Scanner-gate is likely to haunt the Hunt administration for a long time.


Chris Gardner says the summer of '92 got downright spooky at times for his father's campaign for governor.

It seemed that the forces of Jim Hunt knew in advance what his father, Republican candidate Jim Gardner, was about to say or do, Chris Gardner, who worked in his father's campaign, said Thursday.``It got so bad we were looking at each other funny,' he said. ``We thought we had a leak, a spy.

``Now we know what happened,' he said. ``There were spies, all right, but not in our campaign. Three of them have stood and pleaded guilty. There's just one left, and that's Jim Hunt.'

Two of Governor Hunt's former law partners, including his close friend and political adviser, former N.C. Supreme Court Justice J. Phillip Carlton, pleaded guilty before a federal magistrate Wednesday to reviewing notes and a tape made by a Hunt supporter who eavesdropped on cellular phone conversations conducted by Gardner campaign officials.

Beverly Smith, former head of the Nash County Democratic Party, admitted in federal court two weeks ago that she used a scanner to snoop on cellular telephone conversations between Gardner and his son, Chris, state GOP Chairman Jack Hawke and other Gardner campaign supporters.

Hunt was unavailable for comment Thursday. His office, however, says he had no knowledge of the activities of Carlton and Charlie Lane, his other former partner at Poyner & Spruill law firm in Raleigh and Rocky Mount. His press secretary, Rachel Perry, said he wouldn't know Beverly Smith ``if he saw her on the street.'

Smith's former boyfriend, Ray Livesay of Rocky Mount, disputed that Thursday.

It was Livesay, 43, who told federal authorities during the waning weeks of the contest that Smith was monitoring Gardner conversations for the Hunt campaign.

Livesay repeated Thursday what he told investigators months ago: that Smith told Hunt what she was doing and that Hunt told her ``to go for it.' That was at a chamber of commerce function in Rocky Mount, Livesay said.

Hunt's office acknowledges that Hunt attended the function but if he spoke with Beverly Smith, Perry said, he did not know who he was talking with, ``and he most definitely did not talk about eavesdropping on telephone conversations.

``That is outrageous. Mr. Livesay has said many outrageous things.'

Outrageous, but true, says Jack Hawke, state GOP chairman.

``It sure is interesting,' Hawke said, ``that they tried to make this guy out to be a nut, but everything he's said is turning out to be true.'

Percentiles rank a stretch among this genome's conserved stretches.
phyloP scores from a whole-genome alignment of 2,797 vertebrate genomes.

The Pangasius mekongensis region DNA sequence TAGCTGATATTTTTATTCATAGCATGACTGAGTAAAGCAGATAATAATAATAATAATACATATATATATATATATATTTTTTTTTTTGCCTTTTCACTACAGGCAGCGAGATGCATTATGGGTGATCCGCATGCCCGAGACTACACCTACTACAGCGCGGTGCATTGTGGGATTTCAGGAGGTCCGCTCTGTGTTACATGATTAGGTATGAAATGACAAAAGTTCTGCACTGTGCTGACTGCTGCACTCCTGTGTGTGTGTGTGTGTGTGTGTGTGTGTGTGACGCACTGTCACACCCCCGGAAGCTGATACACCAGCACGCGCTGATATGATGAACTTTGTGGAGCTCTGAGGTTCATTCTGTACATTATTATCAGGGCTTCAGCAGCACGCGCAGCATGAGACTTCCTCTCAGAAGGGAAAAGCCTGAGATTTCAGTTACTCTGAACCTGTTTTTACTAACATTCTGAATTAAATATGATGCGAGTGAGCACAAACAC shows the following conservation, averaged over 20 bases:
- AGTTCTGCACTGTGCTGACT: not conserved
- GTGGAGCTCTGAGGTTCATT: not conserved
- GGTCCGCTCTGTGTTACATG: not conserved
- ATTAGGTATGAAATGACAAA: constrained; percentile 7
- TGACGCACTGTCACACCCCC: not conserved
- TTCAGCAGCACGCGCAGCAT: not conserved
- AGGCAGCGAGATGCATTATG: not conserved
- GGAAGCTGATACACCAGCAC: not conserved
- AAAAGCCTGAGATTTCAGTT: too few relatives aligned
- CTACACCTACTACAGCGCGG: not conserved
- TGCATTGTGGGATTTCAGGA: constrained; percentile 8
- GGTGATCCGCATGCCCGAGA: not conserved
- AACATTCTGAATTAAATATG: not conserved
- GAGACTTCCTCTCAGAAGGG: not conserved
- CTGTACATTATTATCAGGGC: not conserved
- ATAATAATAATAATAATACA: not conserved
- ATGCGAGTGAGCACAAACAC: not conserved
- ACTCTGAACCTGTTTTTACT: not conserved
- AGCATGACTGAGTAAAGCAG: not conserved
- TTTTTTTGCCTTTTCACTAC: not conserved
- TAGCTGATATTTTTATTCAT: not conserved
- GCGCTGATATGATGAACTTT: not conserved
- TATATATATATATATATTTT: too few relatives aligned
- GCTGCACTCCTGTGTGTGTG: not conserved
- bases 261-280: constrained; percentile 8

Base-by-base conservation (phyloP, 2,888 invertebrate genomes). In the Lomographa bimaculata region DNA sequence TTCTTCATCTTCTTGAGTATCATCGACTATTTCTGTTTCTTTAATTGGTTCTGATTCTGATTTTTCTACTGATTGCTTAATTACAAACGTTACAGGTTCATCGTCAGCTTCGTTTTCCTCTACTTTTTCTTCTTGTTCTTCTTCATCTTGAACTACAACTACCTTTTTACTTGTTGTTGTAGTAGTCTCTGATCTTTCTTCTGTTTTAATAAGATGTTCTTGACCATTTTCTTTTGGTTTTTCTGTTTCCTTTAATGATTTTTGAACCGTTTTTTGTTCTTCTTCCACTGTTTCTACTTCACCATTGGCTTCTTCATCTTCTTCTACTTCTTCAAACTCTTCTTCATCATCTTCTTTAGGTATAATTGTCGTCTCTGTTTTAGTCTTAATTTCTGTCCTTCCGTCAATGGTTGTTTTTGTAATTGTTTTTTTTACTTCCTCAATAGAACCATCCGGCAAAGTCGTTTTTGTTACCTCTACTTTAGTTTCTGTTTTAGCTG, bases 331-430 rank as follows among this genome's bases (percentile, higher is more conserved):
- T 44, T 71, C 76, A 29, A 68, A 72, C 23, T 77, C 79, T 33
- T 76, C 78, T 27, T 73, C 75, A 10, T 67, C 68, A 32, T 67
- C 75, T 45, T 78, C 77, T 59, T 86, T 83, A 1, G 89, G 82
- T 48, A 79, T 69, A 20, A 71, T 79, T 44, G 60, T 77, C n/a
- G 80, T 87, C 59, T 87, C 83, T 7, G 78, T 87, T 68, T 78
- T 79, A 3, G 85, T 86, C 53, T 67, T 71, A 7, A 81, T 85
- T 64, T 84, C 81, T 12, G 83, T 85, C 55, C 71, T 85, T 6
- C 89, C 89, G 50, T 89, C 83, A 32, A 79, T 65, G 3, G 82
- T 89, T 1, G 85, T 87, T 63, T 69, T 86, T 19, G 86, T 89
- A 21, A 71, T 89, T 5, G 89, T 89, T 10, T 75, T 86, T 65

Hawke said he has ``absolutely no doubt' that Hunt knew Smith was listening to the Gardner conversations and that Carlton and Lane reviewed the material she gave them.

``We intend to prove that in court,' Hawke said. ``Rest assured that the Gardner family and others, Jack Hawke included, will file lawsuits, and rest assured that Jim Hunt will be placed under oath.'

``Scanner-gate,' Hawke said, is going to be around for a while.

Carlton and Lane are expected to testify before a federal grand jury during the next few weeks. Russ Dedrick, acting U.S. attorney for the Eastern District, declined Thursday to comment on the case, other than to say the FBI is continuing its investigation.

Carlton and Lane face a maximum fine of $5,000 each. They will receive no prison time.

That's because investigators were unable to determine that ``the defendants' involvement in these electronic communications was for the purpose of tortious or illegal conduct, or for commercial advantage,' Dedrick said. Otherwise they could be facing five-year terms.

Perry said that neither Hunt nor anyone from his staff spoke with Carlton or Lane prior to their Wednesday guilty pleas. So far as she knows, Hunt hasn't spoken with his two former political advisers since their plea.

``Gov. Hunt would never interfere in an ongoing investigation,' she said.

The FBI hasn't interviewed Hunt or asked him for an interview, Perry said.

``They've never approached anyone from the campaign, the governor, or anybody who was involved in developing campaign strategy,' Perry said. ``We didn't win this campaign from illegal information obtained from taped phone calls,' she said.

Chris Gardner, however, says he and his father are certain that the Hunt campaign used the information gained from the illegal snooping. Hawke said he often gave Gardner poll briefings by cellular phone. They would be very useful in deciding where to focus campaign time and money, Chris Gardner said.

Perhaps the worst effect of the snooping, however, was in creating suspicion among Gardner supporters themselves, Chris Gardner said.

It was spooky, he said.

The Roy Lee Fox ad, or non-ad, was the spookiest incident, Chris Gardner said.

Fox was a convicted murderer whose sentence was commuted by Hunt in 1984 after Fox provided authorities with information leading to the conviction of a drug kingpin. Fox killed again, 18 months after his release from prison.

Gardner campaign officials decided during cellular telephone conversations to run a television ad about the Fox release and Hunt's alleged softness on crime.

But they never produced the ad, Chris Gardner said.

``Yet, all of a sudden there was Rachel Perry on the evening news and in the papers talking about how Jim Gardner had stooped to a new low with this ad about Fox.'

Gardner said his father hired an electronics firm to sweep the campaign's Raleigh headquarters for listening devices. When none was found the Gardner folks began looking warily at each other.

``What else could we think?' he asked. ``We thought we had a leak at the highest level of our campaign. I ask you: Who stooped to a new low?'

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